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Tianzhu jiangsheng chuxiang jingjie 天主降生出像經解. [Jap-Sin I, 187, Jap-Sin I, 188]
AuthorAleni, Giulio 艾儒略, 1582-1649
Nadal, Gerónimo, 1507-1580
Pub. LocationJinjiang 晉江PublisherJingjiaotang 景教堂
Date1637Phys. Desc.pdf [1 v. : ill. ; 28 cm.]
LocationDigital ArchivesCall NumberBV3427.A38 T53 1637d
Tianzhu jiangsheng chuxiang jingjie 天主降生出像經解.

Jap-Sin I, 187
Tianzhu jiangsheng chuxiang jingjie 天主降生出像經解
By Ai Rulüe 艾儒略 (Giulio Aleni).
One juan. Chinese bamboo paper in one volume. The Arabic number on the lower margin of each page was added later. No date or place of publication.

The cover bears the title Tianzhu jiangsheng yanxing jixiang 天主降生言行紀像 (equivalent to Tianzhu jiangsheng chuxiang jingjie, cf. Jap-Sin I, 188) and a Latin inscription: “Vita D.N. Iesu Christi imaginibus illustrata.” On folio 2v there is a note in Latin: “Duo exemplaria rarissima Jap.a Sin. I. 187, Jap Sin I, 188 ᅵ Vita D.N. J. Xti ᅵ auctore P. J. Aleni ᅵ Cum illustrationibus P. Natalis ᅵ Parvus Codex (Jap-Sin I, 187) ᅵ continet praefationem, ᅵ quae in majori ᅵ autem codex (Jap-Sin I, 188) major plures imagines . . . ᅵ Initio, viam ᅵ crucis ᅵ Deest datum.”
This book is the same edition as Jap-Sin I, 188, but the quality of paper is inferior and even the printing is not distinct. The illustrations do not always follow the same order as in the above mentioned number. Three of the illustrations are missing, namely, (1) the sermon on the mount, (2) the miraculous cure of the centurion’s servant and (3) the cure of the paralytic man.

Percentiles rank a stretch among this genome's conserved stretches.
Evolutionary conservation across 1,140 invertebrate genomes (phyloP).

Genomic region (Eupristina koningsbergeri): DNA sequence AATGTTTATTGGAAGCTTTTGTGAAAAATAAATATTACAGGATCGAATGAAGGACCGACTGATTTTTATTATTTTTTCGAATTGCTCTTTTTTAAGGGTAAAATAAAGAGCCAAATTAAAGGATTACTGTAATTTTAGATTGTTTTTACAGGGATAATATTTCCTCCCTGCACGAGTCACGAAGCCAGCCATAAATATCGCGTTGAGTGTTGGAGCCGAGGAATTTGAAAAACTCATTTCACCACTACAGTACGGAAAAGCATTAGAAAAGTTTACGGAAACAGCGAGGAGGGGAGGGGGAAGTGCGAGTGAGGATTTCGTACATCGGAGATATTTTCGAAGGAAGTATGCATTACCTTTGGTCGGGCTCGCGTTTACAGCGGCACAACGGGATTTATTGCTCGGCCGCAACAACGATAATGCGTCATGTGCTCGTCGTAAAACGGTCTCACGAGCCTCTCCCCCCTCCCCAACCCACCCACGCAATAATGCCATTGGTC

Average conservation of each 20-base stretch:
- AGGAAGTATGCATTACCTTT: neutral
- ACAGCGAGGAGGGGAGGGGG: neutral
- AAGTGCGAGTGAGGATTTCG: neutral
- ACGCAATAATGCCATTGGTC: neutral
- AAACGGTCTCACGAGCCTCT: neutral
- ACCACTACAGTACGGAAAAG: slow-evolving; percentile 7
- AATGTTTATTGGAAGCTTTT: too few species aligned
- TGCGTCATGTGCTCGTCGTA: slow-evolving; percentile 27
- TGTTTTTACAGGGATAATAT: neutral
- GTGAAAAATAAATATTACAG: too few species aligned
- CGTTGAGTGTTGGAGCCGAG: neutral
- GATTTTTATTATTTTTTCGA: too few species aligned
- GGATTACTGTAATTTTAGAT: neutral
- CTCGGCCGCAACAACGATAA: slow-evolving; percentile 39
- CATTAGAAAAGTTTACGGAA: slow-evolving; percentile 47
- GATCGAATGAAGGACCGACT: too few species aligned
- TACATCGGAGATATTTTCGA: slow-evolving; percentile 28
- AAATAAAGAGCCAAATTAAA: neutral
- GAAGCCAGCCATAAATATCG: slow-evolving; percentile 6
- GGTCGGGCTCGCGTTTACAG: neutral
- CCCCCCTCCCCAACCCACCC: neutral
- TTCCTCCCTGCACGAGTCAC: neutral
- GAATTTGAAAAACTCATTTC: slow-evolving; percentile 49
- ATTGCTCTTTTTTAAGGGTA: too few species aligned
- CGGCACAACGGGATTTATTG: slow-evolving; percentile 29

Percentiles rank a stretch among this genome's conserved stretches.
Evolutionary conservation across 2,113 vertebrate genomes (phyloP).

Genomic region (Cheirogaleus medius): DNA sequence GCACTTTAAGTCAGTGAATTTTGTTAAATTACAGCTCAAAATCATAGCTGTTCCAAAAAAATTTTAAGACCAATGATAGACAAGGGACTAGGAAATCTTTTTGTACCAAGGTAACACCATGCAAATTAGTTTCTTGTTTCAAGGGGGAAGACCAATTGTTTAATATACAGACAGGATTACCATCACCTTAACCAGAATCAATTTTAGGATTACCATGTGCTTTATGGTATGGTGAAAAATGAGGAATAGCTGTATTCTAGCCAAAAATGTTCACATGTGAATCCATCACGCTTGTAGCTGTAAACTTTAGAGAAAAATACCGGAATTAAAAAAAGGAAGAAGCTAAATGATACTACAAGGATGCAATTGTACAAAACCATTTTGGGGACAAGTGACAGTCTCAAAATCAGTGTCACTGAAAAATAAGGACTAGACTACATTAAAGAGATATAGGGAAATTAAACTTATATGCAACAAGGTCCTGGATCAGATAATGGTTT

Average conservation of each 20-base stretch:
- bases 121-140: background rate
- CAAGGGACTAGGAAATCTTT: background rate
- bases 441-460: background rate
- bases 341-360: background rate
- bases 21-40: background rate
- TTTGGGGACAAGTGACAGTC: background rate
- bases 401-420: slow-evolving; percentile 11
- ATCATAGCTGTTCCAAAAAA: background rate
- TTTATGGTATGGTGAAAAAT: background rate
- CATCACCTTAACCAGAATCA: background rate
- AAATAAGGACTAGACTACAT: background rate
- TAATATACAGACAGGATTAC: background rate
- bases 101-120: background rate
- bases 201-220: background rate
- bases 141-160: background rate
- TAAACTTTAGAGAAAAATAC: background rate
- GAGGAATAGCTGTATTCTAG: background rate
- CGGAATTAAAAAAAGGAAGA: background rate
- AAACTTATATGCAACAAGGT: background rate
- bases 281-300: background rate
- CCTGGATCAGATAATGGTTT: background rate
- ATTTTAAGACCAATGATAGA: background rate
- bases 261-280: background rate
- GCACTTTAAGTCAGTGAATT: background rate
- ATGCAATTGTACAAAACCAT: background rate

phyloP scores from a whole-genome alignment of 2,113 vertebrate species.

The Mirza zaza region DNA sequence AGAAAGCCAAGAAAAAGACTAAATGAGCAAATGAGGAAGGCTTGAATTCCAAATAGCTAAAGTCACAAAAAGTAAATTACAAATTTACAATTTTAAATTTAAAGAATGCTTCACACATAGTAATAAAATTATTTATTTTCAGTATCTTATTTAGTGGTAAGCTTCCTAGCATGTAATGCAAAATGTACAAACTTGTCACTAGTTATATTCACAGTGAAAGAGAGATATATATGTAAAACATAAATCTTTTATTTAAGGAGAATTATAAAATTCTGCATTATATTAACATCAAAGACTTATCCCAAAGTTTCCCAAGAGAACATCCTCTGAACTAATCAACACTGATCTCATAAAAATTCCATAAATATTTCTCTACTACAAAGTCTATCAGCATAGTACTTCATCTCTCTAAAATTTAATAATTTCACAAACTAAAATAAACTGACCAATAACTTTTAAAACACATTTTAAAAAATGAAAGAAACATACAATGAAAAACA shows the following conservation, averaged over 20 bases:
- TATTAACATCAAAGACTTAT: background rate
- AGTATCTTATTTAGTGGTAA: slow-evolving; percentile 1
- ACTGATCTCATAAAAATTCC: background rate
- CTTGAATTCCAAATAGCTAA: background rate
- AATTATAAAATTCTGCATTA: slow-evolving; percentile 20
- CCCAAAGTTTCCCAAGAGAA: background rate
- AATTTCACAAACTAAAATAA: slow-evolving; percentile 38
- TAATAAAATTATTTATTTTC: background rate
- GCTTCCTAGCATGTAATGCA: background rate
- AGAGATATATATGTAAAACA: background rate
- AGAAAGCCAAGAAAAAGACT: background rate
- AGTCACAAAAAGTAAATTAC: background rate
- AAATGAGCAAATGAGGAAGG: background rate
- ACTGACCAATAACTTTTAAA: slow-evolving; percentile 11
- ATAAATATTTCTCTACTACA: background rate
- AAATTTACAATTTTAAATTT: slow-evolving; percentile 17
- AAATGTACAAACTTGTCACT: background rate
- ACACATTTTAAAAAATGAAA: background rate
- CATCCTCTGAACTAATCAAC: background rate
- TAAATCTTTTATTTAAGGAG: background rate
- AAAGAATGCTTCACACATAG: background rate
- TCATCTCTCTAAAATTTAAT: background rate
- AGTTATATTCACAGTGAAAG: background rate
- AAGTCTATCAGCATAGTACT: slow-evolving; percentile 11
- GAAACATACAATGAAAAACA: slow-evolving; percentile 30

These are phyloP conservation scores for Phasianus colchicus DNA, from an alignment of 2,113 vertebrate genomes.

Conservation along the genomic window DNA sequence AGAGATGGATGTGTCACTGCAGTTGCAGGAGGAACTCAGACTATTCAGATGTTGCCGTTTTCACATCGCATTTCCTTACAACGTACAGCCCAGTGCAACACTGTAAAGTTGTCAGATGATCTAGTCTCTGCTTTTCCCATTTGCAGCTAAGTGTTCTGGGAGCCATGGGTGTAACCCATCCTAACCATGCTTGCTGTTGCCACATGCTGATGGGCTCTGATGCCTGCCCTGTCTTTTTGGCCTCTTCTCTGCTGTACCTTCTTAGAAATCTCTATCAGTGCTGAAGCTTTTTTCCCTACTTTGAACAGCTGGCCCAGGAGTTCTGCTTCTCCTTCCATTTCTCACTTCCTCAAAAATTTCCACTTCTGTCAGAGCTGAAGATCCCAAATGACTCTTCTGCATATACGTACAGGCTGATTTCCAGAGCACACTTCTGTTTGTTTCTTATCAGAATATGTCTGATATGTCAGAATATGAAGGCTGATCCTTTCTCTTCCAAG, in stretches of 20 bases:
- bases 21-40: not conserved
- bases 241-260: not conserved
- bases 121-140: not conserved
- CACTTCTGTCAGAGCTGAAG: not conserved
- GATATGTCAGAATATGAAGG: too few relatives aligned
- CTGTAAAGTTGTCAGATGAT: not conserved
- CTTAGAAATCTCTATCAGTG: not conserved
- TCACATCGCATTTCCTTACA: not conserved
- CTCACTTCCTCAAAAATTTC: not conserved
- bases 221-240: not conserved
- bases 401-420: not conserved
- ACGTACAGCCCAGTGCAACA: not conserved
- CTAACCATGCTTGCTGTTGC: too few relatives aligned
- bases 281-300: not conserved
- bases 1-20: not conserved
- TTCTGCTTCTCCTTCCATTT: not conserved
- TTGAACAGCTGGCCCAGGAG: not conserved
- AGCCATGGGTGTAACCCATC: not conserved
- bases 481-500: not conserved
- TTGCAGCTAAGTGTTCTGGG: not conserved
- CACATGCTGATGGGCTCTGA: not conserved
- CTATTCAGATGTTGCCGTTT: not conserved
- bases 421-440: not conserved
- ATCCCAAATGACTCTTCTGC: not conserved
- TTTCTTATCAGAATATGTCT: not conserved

In addition to the twenty-seven folios of illustrations (folio 16r and 16v is a repetition of folio 14), there is an introduction (two and one-half folios). Here the country of origin of Christ is called Da Qin 大秦 , obviously a reference to the Nestorian monument (cf. Jap-Sin I, 33 and 53). It also tried to explain why spiritual beings were represented in physical forms: God the Father as an elderly man, the Holy Spirit in form of a dove and the angels as young men with wings.
At the end of the introduction the names of the three censors are given: Manuel Dias Jr. 陽瑪諾, Simão da Cunha 瞿西滿 and Pietro Canevari 聶伯多. For further details, see below (Jap-Sin I, 188).

Jap-Sin I, 188
Tianzhu jiangsheng chuxiang jingjie 天主降生出像經解
By Ai Rulüe 艾儒略 (Giulio Aleni).
One juan, white paper in one volume.
Twenty-eight folios, with an Arabic number in pencil on each folio. 28 x 16 cm.

The cover bears the a title in Chinese and a Latin inscription: “Vita Christi P. Natalis.”
At the beginning of the book there is a map of Jerusalem (43 x 28 cm.). The Chinese inscription on the map reads: 大秦如德亞國協路撒稜都城當天主降生時圖 (The city of Jerusalem in Judea of Da Qin at the time of God’s incarnation). There is another inscription: 此城日久存毀改變不一然吾主耶穌受難升天聖蹟諸所至今顯存凡諸國奉教者每往瞻禮云 (Through the centuries this city has suffered destruction and alterations; the place, however, where the Lord suffered, the place of the resurrection and the places where he worked miracles still exist and they are visited by the faithful of all countries).